Environmental protesters were squirted with ink as they once again took to the streets to block Britain’s roads amid frustration from motorists.
Car horns blared as demonstrators sat in front of vehicles on Wednesday morning for a 16th day of protest.
Dozens of Insulate Britain protesters have been arrested after blocking a junction of the M25 and a major London road.
Others were arrested before they managed to block a roundabout close to the Dartford Crossing in Kent.
Footage from the campaign group showed a man at one of the sites approaching protesters who were sitting on the road and squirting a dark coloured substance on their faces, saying “It’s ink”, before walking away.
In another clip, a person attempted to grab a banner being held by protesters as they sat on the ground in the path of vehicles including a large lorry.
The fresh wave of protests come in response to Government-owned National Highways securing a new court injunction banning activities that obstruct traffic on its 4,300-mile network of motorways and major A-roads in England.
Six protesters arrived at the DoubleTree by Hilton hotel close to the Dartford Crossing just before 9am on Wednesday.
Amy Pritchard and Tony Hill, who both participated in Monday’s protests on Bishopsgate and Camomile Street in central London, were in attendance.
On Wednesday, campaigners arrived at the DoubleTree hotel in a taxi and attempted to make their way through the car park and on to the roundabout through a hole in the fence, before they were arrested by Kent Police.
Ms Pritchard said she has been arrested 11 times since September 13.
She added: “We were going to go on to the roundabout to obstruct it. We’ve been prevented from entering the roundabout.
“The police have not been charging us with anything or interviewing us. There’s been a political decision not to deal with us and we don’t want to be blocking roads.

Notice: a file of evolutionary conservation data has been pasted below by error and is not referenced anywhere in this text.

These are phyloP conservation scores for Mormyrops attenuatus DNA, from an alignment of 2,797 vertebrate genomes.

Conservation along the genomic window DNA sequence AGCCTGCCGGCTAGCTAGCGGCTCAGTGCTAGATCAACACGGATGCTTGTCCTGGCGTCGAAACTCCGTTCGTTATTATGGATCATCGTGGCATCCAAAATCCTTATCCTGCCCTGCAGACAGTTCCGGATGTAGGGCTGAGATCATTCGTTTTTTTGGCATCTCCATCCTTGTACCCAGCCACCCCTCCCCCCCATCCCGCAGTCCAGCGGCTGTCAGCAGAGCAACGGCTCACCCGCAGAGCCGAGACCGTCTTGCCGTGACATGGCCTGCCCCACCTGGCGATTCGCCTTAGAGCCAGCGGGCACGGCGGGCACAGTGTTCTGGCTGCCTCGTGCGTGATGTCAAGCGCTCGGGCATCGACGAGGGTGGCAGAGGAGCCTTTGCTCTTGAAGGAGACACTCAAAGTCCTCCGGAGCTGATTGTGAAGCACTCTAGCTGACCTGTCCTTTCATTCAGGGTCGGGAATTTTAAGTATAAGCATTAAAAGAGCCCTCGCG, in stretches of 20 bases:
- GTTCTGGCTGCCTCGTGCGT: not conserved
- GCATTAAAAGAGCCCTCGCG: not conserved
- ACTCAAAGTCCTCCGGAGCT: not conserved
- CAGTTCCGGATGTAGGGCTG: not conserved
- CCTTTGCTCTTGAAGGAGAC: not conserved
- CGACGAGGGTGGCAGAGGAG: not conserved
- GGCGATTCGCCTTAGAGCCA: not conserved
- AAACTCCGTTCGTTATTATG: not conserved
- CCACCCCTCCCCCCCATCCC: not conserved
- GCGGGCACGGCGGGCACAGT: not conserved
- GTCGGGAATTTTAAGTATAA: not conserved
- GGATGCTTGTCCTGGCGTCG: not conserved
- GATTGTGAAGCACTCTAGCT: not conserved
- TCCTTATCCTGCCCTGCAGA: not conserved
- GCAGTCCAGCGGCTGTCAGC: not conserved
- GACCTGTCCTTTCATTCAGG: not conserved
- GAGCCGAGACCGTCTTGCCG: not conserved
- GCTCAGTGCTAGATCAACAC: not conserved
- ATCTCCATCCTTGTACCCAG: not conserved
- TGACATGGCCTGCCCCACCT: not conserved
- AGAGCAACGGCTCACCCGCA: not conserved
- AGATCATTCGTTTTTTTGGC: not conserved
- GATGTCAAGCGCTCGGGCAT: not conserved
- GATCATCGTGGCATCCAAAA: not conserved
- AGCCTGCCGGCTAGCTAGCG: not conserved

“We will continue until our demands are met and we are prevented from doing this.
“The decarbonisation at the speed and scale that is necessary is more important than the legal consequences for us all individually.”
“Following the arrests in Crossways Boulevard, officers became aware of an additional four people who were suspected to be involved in the wider planning of the disruption. They were detained in a nearby car park.
“At around 9.05am, a further report of traffic being obstructed on a slip road for junction 1a of the M25, anti-clockwise, was received. Officers attended and detained a further 14 people, some of whom had glued themselves to the road surface. One lane is now flowing and officers are continuing to engage with several protesters at the scene.
“All of those detained were arrested on suspicion of obstructing a highway and/or conspiring to cause a public nuisance. They remain in custody as inquiries continue.”
The latest court order aimed at preventing disruption is the fourth injunction taken out in response to Insulate Britain’s protests.
Activists have now blocked roads on 16 days since September 13, causing misery for drivers stuck in long queues of traffic.
Those who break the injunctions could be found in contempt of court and face maximum penalty of two years in prison or an unlimited fine.
But prosecutions for this offence usually take several months.
The Department for Transport said on Tuesday that more than 100 Insulate Britain activists have been served with court papers in relation to the injunctions.